Friday, January 28, 2011
The recent Delhi trip was my first visit to a city involving stays in two five star hotels in succession. When I speak of Delhi, I'm referring to the National Capital region, including Gurgaon, for it was at Gurgaon's Leela Kempinski that I first landed.
The hotel's embedded in Gurgaon's Ambience Mall, and came on board after architectural plans were drawn, so its exterior includes a standard shopping mall glass facade. The inside felt pleasant enough but unremarkable. I later learned Rajeev Sethi had put together a selection of artwork in the lobby and rooms. I'm afraid I didn't notice any of this art in my walks across the marble floor to the glass door in the mornings, or my walk across it to the lift in the evenings. What I did notice was the number of people saying namaste to me at every point: the chap who opened the car door; the two security men; two women just inside the door; two males flanking the lifts; and any other staffer who happened to be within ten yards of me at any time of day or night.
Delhi has completely gone over to the namaste greeting. In Bombay they still do 'welcome', 'good morning', 'good afternoon' without reflexively folding hands.
The room was very comfortable with a pleasant view over some scrub-like forest. All fixtures worked, and the wifi was fast, though the 550 rupee price tag for 24 hours was a bit hard. What I didn't understand was the wooden floorboards, which creaked below me every time I walked across the room, and creaked above me whenever the guy upstairs moved across his. There's really no excuse for using wooden floorboards in this day and age: tile or stone does perfectly well, and if you're worried about cold floors, a carpet's far better than wood.
Strangely the second hotel I stayed in used wooden floorboards as well: a peculiar fixation appears to have gripped the hotel designers of Delhi. This second hotel was The Park near Connaught Place. It claims to be a five-star hotel, but really is not. Like, I checked in at night, and I suppose the windows had been kept open by the previous occupant or by staff, and so the room was really cold. I turned the climate control to 25 degrees, but it didn't help. I called reception and was told the hotel had no heating, the thermostat was there only to adjust the level of cooling. They gave me a portable heater to keep the temperature comfortable, and I kept the AC switched on to ventilate the room, but really, a five-star hotel in Delhi ought to have central heating, no?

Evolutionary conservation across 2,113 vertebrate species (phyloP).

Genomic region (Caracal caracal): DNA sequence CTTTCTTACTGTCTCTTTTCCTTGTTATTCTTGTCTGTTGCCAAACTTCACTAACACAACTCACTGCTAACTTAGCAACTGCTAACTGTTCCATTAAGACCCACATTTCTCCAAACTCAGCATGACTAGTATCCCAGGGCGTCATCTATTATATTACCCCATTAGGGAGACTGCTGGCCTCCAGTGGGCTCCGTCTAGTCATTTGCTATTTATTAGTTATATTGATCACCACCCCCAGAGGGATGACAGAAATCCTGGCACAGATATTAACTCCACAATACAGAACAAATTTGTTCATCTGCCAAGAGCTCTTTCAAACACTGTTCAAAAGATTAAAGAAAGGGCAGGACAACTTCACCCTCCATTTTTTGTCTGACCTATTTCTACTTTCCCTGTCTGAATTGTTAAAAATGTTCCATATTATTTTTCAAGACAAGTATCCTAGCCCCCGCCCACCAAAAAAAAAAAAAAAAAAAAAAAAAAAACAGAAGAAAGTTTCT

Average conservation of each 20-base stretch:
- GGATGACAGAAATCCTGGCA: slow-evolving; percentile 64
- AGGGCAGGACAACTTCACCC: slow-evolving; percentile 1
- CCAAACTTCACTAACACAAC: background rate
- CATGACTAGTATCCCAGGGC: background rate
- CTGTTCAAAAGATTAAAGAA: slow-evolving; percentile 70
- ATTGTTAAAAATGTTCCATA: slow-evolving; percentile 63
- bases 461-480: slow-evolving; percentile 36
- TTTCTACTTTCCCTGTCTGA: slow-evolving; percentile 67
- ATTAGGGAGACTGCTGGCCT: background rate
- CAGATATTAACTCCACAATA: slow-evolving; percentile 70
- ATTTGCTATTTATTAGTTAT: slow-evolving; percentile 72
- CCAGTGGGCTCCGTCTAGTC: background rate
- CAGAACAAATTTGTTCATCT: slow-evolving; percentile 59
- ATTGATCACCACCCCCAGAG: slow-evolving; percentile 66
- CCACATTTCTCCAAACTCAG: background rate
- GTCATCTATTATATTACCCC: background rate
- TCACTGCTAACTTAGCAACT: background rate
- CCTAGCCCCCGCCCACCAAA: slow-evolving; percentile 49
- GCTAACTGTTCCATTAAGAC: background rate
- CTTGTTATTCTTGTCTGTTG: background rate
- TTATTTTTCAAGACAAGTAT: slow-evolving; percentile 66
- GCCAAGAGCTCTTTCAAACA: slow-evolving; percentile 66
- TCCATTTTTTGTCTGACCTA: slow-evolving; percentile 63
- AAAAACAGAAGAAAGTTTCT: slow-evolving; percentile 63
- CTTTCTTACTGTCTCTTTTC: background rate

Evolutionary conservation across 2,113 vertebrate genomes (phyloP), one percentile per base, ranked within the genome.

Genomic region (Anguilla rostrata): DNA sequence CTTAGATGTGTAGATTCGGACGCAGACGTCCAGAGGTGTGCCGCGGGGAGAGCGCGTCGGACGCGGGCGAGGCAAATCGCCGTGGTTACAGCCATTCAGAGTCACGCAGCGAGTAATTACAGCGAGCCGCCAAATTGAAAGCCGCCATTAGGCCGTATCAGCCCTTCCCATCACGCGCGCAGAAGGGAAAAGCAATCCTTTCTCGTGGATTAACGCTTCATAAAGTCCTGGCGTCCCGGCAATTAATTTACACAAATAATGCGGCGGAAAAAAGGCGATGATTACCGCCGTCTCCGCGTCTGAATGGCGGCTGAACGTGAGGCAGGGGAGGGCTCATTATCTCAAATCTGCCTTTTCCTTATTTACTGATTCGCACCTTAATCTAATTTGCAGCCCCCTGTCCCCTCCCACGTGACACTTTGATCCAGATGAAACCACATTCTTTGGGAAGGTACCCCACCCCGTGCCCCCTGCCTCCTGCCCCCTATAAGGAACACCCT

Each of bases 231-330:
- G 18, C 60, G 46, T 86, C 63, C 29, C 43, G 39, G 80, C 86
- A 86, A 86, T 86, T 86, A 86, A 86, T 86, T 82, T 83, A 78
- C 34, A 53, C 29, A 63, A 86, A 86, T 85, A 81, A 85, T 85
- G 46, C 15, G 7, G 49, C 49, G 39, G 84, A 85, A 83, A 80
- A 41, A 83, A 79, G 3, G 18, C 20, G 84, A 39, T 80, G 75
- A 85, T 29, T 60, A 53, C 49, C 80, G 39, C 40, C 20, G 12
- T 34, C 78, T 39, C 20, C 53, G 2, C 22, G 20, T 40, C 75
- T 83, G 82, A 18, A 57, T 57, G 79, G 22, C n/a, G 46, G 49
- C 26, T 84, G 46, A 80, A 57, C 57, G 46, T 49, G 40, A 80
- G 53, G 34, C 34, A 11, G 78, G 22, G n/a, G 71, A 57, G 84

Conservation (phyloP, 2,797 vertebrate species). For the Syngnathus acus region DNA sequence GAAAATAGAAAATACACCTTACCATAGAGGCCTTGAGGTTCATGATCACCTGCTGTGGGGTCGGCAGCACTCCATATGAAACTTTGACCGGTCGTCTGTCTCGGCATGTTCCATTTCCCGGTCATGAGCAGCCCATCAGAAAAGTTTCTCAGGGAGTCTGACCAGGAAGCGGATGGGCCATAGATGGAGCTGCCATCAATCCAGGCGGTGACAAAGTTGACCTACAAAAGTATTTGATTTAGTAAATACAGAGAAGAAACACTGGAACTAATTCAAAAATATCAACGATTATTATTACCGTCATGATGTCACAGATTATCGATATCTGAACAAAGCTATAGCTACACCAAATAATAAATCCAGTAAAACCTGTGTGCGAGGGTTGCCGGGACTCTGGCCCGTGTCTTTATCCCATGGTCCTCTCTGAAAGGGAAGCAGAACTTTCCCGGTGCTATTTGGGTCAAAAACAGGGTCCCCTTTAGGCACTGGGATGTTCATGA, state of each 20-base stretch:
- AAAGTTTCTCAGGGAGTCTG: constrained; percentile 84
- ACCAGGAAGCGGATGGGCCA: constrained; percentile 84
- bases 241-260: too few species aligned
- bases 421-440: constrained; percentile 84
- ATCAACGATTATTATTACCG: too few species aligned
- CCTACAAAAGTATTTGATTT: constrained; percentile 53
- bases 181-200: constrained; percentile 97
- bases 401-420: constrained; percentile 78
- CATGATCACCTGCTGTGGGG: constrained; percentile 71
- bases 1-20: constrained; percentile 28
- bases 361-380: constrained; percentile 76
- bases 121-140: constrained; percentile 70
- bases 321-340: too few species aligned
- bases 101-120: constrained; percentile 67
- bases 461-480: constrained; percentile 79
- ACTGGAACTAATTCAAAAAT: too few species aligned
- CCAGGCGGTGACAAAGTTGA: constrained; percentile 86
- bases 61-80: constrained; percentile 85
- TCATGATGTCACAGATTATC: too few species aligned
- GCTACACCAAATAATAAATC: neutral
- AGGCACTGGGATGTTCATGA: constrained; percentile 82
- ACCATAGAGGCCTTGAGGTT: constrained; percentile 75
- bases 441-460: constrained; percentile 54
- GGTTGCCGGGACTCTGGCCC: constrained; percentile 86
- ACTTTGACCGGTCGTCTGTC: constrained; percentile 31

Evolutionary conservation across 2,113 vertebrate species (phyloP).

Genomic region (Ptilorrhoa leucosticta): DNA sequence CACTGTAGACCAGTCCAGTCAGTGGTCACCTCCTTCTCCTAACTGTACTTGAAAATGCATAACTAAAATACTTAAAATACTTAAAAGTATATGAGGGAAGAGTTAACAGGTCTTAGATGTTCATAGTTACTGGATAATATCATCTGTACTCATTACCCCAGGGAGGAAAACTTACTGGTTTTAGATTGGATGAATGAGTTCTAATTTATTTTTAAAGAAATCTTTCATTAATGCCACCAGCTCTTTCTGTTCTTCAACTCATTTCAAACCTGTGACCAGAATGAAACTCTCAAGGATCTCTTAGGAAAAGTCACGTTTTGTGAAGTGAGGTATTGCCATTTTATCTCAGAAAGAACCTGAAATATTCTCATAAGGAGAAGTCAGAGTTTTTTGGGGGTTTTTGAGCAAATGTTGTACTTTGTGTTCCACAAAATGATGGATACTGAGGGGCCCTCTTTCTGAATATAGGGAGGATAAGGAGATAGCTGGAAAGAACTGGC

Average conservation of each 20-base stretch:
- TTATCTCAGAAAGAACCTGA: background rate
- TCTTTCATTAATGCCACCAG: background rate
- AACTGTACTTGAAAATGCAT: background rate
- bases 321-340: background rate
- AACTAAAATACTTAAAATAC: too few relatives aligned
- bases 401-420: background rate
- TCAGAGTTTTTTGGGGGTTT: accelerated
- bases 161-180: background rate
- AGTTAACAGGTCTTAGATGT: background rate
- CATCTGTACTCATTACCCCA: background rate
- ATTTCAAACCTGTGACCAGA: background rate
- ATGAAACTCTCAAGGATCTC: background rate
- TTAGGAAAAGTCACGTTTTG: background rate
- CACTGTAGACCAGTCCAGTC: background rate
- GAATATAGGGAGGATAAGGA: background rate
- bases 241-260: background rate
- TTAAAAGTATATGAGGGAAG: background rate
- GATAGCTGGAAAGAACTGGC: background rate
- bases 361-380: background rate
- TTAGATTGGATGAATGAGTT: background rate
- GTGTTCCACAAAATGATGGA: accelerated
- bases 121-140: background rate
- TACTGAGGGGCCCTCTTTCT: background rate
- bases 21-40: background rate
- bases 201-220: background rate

The lobby of The Park is done in retro-sixties style: bright, velvet-y biomorphic sofas, bead curtains, that sort of thing. Problem is, the place is showing its age, giving the lobby the feel of a fancy bordello.
The Park is a tourist's hotel, unlike the Leela which is full of suits; the senior citizens I saw looked quite happy. Maybe the decor reminds them comfortingly of what was cutting edge in their teenage years.
I was less than happy. The rooms are small; the water in my bathroom seeped under the glass partition separating shower from toilet; there's no wifi, only a slow ethernet connection at an extortionate 450 rupees plus taxes for an hour and 800 plus taxes for a day; the staff looked a bit too eager for tips; and the muffins at breakfast had a kerosene flavour.
The hotel that seriously impressed me on this trip was The Trident, Gurgaon, which I visited for a late night drink with a friend.
Designed by a Thai architect, the hotel makes use of traditional Indian structures such as the bangla roof, but within a spare overall plan, not minimalist by any means, but calm, reflective. Entry at night is spectacular: one walks through a gate to a black rectangle of water within which gleam four fires. To one side is the dramatically lit entrance to the reception area.
Going back to the Delhi versus Bombay theme, here's another reason Delhi scores: it has lots of interesting modern and postmodern architecture, while hardly anything good has been built in Bombay after the art deco era.